What do people have to say…

“Warren Murphy’s Trace novels are the funniest mysteries ever written. Period.”

— Bob Napier, Editor Mystery & Detective Monthly. 

“Warren Murphy’s Trace books depend heavily on characterization, most specifically the off-the-wall character of Trace himself. He’s an on-again, off-again boozer; he has the sharpest tongue of any private eye in history, and possibly the quickest mind — though not necessarily ‘detective’ quick; and he has opinions about everything and is not afraid to voice them.

“Murphy is in perfect control of his characters and material because he himself is a lot like Trace — and only someone with a mind like his could write a series like this.”

–From 1001 Midnights, Arbor House, edited by
Bill Pronzini and Marcia Muller.


“The breadth of Murphy’s talent staggers the imagination. Comic detectives, caper novels, large suspense novels, sword and sorcery spy novels and locked-room mysteries, together with short stories, comic books, movies and countless collaborations do not even begin to mark the parameters of his creative genius…..

“Murphy…is the professional’s professional, the hallmark of work of consistently high quality produced in spite of the mercenary peccadilloes of a constantly changing publishing scene. A warm, generous man, he is often the victim of ‘ricochet discrimination.’ The sharp, snide cutting one line retorts and highly prejudiced viewpoints of some of his characters are wrongfully taken to reflect the author’s personal feelings. Nothing could be further from the truth but such phenomena characteristically fail to bother Murphy. He simply philosophizes, ‘It goes with the territory.’”

— St. James Guide to Crime and Mystery Writers.


“Murphy and Sapir decided to collaborate on an adventure novel featuring a brash young Westerner trained in the martial arts by an inscrutable Oriental master. While it took some time for the idea to catch on, the theme…became a cherished part of popular fiction (e.g. Karate Kid movies.)”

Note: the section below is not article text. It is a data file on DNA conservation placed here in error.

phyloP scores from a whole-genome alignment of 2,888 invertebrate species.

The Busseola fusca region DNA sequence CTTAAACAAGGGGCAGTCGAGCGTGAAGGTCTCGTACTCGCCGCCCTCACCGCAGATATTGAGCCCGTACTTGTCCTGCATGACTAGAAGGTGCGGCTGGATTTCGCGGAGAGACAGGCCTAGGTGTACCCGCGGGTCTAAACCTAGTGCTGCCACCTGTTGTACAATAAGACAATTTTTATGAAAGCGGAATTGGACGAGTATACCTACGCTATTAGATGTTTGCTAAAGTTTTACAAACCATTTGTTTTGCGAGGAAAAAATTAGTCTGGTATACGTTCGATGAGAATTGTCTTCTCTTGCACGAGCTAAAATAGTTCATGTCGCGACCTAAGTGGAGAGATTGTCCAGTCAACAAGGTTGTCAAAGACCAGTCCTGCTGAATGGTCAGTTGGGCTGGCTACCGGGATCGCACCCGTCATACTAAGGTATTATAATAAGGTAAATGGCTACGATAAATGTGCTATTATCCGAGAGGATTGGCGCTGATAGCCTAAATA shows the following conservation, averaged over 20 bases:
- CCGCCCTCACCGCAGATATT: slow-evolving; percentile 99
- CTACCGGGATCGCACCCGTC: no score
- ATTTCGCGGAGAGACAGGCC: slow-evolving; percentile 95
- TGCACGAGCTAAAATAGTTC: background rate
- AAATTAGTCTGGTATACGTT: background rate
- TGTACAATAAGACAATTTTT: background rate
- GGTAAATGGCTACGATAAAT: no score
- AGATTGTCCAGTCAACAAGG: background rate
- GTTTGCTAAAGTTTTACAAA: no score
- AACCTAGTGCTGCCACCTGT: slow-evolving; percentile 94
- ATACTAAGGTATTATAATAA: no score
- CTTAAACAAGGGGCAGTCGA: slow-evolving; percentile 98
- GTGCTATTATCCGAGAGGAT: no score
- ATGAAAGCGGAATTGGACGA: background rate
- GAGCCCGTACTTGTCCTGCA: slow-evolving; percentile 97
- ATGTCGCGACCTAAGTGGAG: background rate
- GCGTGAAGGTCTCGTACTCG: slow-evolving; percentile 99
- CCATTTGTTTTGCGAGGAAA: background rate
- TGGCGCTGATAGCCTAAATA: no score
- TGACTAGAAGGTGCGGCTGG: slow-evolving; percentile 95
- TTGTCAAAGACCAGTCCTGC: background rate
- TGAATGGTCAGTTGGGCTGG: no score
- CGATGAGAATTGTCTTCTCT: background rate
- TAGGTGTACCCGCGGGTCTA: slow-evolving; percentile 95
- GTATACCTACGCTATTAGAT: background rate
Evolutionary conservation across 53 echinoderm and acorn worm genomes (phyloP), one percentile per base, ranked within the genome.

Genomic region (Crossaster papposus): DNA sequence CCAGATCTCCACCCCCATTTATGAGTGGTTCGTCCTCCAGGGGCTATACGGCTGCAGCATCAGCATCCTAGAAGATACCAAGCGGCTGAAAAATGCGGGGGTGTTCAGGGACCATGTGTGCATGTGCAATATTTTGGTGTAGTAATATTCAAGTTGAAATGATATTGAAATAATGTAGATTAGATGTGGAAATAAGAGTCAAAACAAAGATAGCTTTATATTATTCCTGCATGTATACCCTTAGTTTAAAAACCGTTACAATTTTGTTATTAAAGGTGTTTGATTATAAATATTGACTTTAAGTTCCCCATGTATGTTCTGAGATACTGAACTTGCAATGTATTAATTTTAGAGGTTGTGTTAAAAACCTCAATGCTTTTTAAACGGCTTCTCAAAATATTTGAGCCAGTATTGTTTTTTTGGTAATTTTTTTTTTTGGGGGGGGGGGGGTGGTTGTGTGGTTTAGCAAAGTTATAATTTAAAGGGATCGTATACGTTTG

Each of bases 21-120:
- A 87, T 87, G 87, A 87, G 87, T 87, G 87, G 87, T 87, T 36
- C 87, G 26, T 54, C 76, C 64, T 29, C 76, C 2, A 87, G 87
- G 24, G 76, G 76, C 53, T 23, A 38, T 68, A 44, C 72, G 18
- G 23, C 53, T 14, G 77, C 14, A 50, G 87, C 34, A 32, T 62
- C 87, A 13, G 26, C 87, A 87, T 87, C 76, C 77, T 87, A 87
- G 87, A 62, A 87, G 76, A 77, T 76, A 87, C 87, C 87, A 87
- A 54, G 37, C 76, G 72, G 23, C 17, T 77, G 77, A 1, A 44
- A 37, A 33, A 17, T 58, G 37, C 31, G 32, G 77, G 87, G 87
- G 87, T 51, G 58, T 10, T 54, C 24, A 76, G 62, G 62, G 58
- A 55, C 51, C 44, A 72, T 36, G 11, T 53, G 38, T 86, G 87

— St. James Guide to Crime and Mystery Writers.

And from the L.A.Times:

Those who have not read any of the books in Pinnacle Books’ Destroyer series by Warren Murphy and Richard Sapir probably are unaware of the oddball, satiric nature of the exploits of its hapless hero, Remo, and his feisty martial arts mentor, Chiun. The rest of us should not be too surprised at the unbridled weirdness to be found in “The Assassin’s Handbook”, a large softcover filled with material about the series, from Chiun’s obscure Ung poetry to “The Assassin’s Quick Weight-Loss Diet.”

There is also the ubiquitous Chiun’s “Report Card on America.”

Five things he likes about the U.S. –
1. It isn’t China.
2. It isn’t Japan.
3. It isn’t Vietnam.
4. It isn’t Thailand.
5. It isn’t France.

Five things he finds displeasing about the U.S. –
1. The country.
2. Its people.
3. Television shows that wallow in filth and violence.
4. Pinnacle Books.
5. Sapir and Murphy.

One Response to Quotes

  1. Edward Kim says:

    Dear Mr. Murphy:

    There must have been some crabby, but very wise, ajoshi in Korea that must have been the model for Chiun. You got so much right like the air of confidence, the superiority complex (particularly against the Japanese and Chinese), the ethnocentrism and the grudging respect of anyone (be it Korean or foreigner) who is willing to put the work into being good at something.

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